Fossil fuel emissions threatens protein in crops –diets of the world’s poorest most hardly hit
A new paper published in Global Change Biology looks into the effects of increasing CO2 levels on protein in crops. The study finds that not only can increased CO2 be a problem for food security through climate change, but it can also directly impact the nutritional value of crops.
The researchers looked closely at the amount of nitrogen - a proxy for protein - in plants growing at atmospheric levels of CO2 similar to those we’re heading for in the middle part of this century. It found that while increased levels of CO2 in the atmosphere helped some plants grow faster, it also cut the amount of nitrogen (protein) in plants. Importantly, the crops covered in the study were rice, wheat and sorghum – all key sources of protein in the world’s food supply.
The study suggests that a reduction of about 10% in protein is likely in the conditions studied. This may be very problematic in poorer countries where diets (of both people and livestock) are already low in protein.
A key part of the uncertainty in terrestrial feedbacks on climate change is related to how and to what extent nitrogen (N) availability constrains the stimulation of terrestrial productivity by elevated CO2 (eCO2), and whether or not this constraint will become stronger over time. We explored the ecosystem-scale relationship between responses of plant productivity and N acquisition to eCO2 in free-air CO2enrichment (FACE) experiments in grassland, cropland and forest ecosystems and found that: (i) in all three ecosystem types, this relationship was positive, linear and strong (r2 = 0.68), but exhibited a negative intercept such that plant N acquisition was decreased by 10% when eCO2 caused neutral or modest changes in productivity. As the ecosystems were markedly N limited, plants with minimal productivity responses to eCO2 likely acquired less N than ambient CO2-grown counterparts because access was decreased, and not because demand was lower. (ii) Plant N concentration was lower under eCO2, and this decrease was independent of the presence or magnitude of eCO2-induced productivity enhancement, refuting the long-held hypothesis that this effect results from growth dilution. (iii) Effects of eCO2 on productivity and N acquisition did not diminish over time, while the typical eCO2-induced decrease in plant N concentration did. Our results suggest that, at the decennial timescale covered by FACE studies, N limitation of eCO2-induced terrestrial productivity enhancement is associated with negative effects of eCO2 on plant N acquisition rather than with growth dilution of plant N or processes leading to progressive N limitation.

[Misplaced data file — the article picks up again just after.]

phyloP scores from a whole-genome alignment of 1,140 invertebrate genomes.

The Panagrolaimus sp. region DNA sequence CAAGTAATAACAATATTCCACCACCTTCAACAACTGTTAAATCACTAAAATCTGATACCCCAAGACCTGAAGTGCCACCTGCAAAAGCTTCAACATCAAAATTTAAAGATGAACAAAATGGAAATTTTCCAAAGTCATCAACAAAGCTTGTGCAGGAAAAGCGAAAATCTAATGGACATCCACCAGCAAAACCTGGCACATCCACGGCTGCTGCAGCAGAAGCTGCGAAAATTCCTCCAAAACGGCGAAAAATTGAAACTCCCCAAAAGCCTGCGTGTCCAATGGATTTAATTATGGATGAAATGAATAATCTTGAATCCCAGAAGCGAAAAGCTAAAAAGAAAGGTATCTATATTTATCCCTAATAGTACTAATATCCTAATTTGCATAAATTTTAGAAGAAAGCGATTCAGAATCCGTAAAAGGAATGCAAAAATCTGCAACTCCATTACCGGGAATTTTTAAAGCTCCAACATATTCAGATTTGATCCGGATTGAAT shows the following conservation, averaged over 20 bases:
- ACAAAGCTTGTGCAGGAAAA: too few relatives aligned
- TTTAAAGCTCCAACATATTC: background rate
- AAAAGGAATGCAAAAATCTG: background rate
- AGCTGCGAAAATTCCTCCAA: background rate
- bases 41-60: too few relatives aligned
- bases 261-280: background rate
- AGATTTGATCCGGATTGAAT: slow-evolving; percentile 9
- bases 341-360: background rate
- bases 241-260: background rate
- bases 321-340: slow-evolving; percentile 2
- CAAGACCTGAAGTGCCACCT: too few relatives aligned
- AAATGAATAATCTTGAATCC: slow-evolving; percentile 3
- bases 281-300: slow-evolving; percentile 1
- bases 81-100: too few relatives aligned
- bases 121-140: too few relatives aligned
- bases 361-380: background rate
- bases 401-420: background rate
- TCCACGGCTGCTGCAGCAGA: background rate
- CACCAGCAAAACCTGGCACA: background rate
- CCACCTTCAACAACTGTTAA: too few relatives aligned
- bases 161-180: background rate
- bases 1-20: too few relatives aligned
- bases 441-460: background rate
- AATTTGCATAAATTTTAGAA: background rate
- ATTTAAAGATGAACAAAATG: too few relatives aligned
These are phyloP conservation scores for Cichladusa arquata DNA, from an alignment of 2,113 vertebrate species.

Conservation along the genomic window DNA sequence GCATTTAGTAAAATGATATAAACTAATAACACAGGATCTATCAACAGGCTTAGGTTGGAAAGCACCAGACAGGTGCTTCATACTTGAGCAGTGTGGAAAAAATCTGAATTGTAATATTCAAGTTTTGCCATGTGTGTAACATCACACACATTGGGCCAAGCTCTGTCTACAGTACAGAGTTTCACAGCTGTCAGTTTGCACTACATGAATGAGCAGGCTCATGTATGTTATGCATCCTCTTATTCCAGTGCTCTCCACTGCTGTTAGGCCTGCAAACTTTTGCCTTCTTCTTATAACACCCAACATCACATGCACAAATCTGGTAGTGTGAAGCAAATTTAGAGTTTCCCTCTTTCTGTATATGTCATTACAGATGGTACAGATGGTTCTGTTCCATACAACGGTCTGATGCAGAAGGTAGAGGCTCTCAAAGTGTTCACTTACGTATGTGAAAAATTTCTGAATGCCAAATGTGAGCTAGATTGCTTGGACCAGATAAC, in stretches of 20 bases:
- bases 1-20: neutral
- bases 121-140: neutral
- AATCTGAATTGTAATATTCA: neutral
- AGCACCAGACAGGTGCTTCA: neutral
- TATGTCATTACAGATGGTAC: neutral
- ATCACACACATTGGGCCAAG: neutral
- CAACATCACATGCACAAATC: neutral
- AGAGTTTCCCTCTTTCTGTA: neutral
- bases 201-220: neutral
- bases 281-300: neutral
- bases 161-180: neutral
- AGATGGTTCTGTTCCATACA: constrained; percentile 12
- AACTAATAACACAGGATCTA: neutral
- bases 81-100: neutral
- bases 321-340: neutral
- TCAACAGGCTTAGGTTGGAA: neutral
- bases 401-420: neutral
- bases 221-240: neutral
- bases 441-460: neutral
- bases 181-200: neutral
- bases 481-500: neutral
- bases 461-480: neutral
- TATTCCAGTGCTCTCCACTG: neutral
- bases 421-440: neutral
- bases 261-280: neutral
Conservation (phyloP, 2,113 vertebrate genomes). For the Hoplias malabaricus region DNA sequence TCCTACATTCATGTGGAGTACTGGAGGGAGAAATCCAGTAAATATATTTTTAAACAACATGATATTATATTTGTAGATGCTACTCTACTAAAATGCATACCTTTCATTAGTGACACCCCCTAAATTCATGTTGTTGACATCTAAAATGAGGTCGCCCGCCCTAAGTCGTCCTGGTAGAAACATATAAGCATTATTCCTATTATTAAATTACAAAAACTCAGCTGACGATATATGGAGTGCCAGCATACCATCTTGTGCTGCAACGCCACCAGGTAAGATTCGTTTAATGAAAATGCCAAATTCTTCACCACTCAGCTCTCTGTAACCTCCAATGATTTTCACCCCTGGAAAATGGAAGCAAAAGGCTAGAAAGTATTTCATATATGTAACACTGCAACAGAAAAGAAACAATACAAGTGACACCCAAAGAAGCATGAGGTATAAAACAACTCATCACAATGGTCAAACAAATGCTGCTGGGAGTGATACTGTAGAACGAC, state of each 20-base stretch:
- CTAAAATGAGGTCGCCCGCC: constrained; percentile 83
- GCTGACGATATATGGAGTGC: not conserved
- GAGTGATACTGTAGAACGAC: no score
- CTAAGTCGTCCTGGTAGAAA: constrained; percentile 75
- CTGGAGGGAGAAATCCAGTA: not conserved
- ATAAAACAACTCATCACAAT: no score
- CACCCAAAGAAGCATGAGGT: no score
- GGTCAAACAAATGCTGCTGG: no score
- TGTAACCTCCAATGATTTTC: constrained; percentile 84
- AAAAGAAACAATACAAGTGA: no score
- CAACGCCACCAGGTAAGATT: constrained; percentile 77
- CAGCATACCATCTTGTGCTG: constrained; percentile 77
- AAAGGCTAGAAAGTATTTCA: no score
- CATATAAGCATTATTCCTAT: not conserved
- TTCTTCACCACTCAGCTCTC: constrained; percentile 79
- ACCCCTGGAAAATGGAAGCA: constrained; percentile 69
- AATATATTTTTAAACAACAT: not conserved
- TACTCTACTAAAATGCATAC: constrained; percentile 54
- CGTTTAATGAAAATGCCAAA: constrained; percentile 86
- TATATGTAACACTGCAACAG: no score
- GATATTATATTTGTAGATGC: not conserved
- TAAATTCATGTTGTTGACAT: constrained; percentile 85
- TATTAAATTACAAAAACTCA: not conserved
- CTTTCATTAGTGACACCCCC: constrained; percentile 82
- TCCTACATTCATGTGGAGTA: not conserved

Feng, Z., Rütting, T., Pleijel, H., Wallin, G., Reich, P. B., Kammann, C. I., Newton, P. C. D., Kobayashi, K., Luo, Y., Uddling, J. (2015). Constraints to nitrogen acquisition of terrestrial plants under elevated CO2, Global Change Biology, May 2015, DOI: 10.1111/gcb.12938
Read more about nutrition values of crops under climate change in our research library section on Food security and nutrition as well as that one Climate change: impacts and adaptation. You can also find more resources of relevance below the keyword category Nitrogen.
While some of the food system challenges facing humanity are local, in an interconnected world, adopting a global perspective is essential. Many environmental issues, such as climate change, need supranational commitments and action to be addressed effectively. Due to ever increasing global trade flows, prices of commodities are connected through space; a drought in Romania may thus increase the price of wheat in Zimbabwe.
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